On Tuesday, Afghanistan’s Ministry of Interior banned the use and sale of toy pellet guns after 183 children were wounded playing with such toy guns over the three days of Eid according to health officials (Pajhwok, TOLO News, AFP). Ministry of Interior spokesman Sediq Seddiqi stated: “After this, there is ban on the sale and use of plastic guns and today the interior minister directed police in all provinces to collect these toys and prevent their sale.” The Afghan Chamber of Commerce and Industry criticized the ban, stating: “The view of ACCI is that the ministry [should have worked] in coordination with responsible institutions instead of banning toy guns. They should monitor the quality of imported toys and not allow low quality and dangerous toys to be imported.” Toy guns experienced record sales over this year’s Eid.
Supreme Court stays Aasia Bibi execution
On Wednesday, Pakistan’s issued a stay in the execution of Aasia Bibi, a 49-year-old Christian mother of five found guilty of blasphemy and jailed since 2009 (ET, Dawn, AFP). A three-member bench of the court granted leave to Bibi’s appeal suspending the decision of the Lahore High Court to approve the death sentence. Bibi’s appeal says she did not make blasphemous comments. She had been convicted of blasphemy regarding an argument she had with a Muslim woman over a bowl of water in 2009. The Bibi case has been a source of tension and controversy in Pakistan. Two politicians, the then Punjab governor Salmaan Taseer and federal minister Shahbaz Bhatti, were murdered in 2011 after they criticized the blasphemy law and Bibi’s trial.
Qatar Airways to fly to two more cities
On Wednesday, Pakistan’s Express Tribune newspaper reported that Qatar Airways announced that it is providing service to two more Pakistani cities – Sialkot and Faisalabad (ET). The airline reportedly began passenger flights to Sialkot on July 16. It had flown a regular cargo flight to the city since 2008. Qatar Airways announced it would launch three weekly flights to Faisalabad. On Aug. 2, the airline will also launch weekly flights to Multan. Qatar Airways Group Chief Executive Akbar Al Baker stated: “Qatar Airways has a long-standing commitment to serve Pakistan and we are delighted to operate an exceptionally comprehensive route network covering the length and breadth of the country.” The airline currently flies 45 times a week to four Pakistani cities.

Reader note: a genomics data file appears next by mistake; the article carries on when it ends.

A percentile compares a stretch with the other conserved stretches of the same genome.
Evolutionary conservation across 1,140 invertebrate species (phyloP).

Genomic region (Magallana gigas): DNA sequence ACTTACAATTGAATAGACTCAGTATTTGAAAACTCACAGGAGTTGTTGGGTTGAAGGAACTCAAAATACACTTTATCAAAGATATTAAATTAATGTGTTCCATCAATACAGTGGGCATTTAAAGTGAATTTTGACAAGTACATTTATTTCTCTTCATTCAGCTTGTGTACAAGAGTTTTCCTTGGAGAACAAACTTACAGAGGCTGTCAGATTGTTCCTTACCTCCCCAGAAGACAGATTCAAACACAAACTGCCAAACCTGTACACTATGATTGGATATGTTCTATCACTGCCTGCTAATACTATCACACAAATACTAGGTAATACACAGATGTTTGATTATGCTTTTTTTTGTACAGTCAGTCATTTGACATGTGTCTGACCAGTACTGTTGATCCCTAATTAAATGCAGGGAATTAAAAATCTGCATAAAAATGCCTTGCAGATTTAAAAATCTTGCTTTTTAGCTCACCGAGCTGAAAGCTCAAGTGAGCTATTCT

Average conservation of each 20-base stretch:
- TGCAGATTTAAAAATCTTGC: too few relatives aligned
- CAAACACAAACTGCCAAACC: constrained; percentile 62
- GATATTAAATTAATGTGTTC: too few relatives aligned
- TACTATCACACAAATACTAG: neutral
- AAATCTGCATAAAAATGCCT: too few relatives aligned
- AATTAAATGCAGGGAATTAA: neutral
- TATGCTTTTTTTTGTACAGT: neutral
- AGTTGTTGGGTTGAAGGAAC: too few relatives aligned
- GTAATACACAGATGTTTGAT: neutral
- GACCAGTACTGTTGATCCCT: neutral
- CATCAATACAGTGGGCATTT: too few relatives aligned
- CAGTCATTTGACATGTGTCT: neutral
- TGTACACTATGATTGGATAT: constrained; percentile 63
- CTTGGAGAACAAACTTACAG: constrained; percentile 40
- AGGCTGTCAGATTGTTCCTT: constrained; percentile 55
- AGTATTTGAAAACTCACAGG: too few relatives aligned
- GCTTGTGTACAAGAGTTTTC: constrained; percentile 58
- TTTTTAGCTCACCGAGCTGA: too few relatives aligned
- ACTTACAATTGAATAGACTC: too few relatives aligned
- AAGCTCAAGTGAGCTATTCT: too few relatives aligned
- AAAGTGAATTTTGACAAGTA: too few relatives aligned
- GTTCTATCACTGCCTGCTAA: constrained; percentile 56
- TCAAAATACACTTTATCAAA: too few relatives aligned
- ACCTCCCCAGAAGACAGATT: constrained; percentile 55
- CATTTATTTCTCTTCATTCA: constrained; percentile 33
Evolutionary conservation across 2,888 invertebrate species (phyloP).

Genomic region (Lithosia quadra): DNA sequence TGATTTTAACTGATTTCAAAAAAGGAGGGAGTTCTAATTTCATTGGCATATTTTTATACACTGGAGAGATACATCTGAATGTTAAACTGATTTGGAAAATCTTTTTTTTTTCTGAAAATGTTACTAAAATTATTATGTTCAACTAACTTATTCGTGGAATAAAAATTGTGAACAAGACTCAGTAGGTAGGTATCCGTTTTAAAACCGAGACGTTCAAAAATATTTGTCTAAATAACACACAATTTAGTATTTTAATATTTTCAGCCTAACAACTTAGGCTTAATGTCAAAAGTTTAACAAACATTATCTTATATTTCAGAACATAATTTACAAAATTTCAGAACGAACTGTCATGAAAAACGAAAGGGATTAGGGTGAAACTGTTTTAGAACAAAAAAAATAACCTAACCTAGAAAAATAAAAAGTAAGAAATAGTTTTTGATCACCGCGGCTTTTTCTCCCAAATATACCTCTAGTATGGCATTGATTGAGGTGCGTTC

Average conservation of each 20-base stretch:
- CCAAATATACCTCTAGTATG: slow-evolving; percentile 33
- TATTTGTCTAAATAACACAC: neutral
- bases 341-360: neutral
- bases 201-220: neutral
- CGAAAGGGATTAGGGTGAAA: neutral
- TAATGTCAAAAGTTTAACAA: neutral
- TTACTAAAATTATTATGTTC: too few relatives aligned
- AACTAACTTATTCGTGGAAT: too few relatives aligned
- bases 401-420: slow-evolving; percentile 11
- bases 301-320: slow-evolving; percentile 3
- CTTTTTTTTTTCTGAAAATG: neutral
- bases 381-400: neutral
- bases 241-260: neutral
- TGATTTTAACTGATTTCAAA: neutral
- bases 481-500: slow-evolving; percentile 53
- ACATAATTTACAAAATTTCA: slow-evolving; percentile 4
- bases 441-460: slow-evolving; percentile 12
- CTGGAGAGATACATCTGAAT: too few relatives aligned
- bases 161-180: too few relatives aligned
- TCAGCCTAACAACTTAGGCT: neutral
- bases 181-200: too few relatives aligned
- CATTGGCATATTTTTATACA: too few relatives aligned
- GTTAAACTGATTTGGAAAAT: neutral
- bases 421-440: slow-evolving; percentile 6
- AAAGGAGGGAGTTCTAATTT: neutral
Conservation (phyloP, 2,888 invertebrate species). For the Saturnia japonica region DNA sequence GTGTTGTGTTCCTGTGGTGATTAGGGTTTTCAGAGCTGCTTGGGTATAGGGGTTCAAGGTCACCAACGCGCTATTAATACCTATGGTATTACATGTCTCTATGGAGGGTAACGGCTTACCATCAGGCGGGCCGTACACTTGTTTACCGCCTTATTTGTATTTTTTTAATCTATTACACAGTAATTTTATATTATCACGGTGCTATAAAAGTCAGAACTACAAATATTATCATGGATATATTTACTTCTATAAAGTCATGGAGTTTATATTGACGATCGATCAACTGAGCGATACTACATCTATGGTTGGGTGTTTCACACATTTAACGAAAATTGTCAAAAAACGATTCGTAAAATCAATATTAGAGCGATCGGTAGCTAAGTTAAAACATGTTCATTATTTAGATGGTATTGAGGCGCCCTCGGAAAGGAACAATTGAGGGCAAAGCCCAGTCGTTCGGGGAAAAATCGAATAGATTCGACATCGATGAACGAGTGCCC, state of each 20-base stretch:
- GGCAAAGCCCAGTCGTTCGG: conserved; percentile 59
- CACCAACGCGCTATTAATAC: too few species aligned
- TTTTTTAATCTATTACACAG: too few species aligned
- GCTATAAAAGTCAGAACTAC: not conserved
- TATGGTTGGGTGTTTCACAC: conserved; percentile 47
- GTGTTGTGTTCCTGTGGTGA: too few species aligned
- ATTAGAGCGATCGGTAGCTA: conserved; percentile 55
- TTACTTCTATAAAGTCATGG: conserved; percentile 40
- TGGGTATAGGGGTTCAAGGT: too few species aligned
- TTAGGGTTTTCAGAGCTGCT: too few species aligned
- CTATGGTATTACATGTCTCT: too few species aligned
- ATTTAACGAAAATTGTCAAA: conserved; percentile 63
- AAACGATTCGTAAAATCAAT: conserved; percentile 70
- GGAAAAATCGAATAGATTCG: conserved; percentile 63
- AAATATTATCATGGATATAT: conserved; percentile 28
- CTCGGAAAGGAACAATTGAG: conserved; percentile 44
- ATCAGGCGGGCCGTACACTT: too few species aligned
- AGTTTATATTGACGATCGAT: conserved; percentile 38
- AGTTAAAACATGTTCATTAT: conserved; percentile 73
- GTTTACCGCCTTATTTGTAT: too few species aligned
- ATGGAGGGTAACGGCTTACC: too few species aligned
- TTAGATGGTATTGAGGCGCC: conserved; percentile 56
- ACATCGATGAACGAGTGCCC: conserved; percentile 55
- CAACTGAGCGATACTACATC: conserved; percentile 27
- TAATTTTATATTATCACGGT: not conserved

— David Sterman
Curfew continues in Rajouri after activists burn IS flag
Curfew was imposed on Tuesday in Rajouri in the state of Jammu and Kashmir, after activists belonging to conservative Hindu groups, Vishwa Hindu Parishad and Bajrang Dal, reportedly burned the terrorist organization, Islamic State’s flag, leading to protests by minority groups in the area who said that the flag bore religious scripture (Indian Express, NDTV, PTI). Muslim groups have demanded the arrest of those involved in the incident arguing that the flag has the “Kalima” written on it. The Islamic kalima is a statement declaring oneself as a Muslim and is considered fundamental to the Islamic faith.
While there were reports of numerous incidents of skirmishes between Muslim and Hindu activists and police along with paramilitary forces was deployed heavily in the area, no casualties have been reported. Internet connectivity through mobile devices, GPRS services, in the district have been suspended to limit spread of inflammatory messages.
Sushma Swaraj removes title from Twitter profile
Indian Foreign Minister Sushma Swaraj, has removed the title “Foreign Minister, Government of India” from her Twitter profile (HT, TOI). Swaraj is known to be an active Twitter user and over the last year, Swaraj and her team have used Twitter extensively in public outreach. Recently she has been involved in a controversy for helping disgraced cricket tycoon Lalit Modi with travel documents in the United Kingdom when his passport had been cancelled by the Indian government. The ongoing session of Indian Parliament suffered repeated adjournments over the issue, with the opposition refusing to let both Houses function unless Swaraj and other “tainted” BJP leaders resigned.
— Shuja Malik
Edited by Peter Bergen
WAKIL KOHSAR/AFP/Getty Images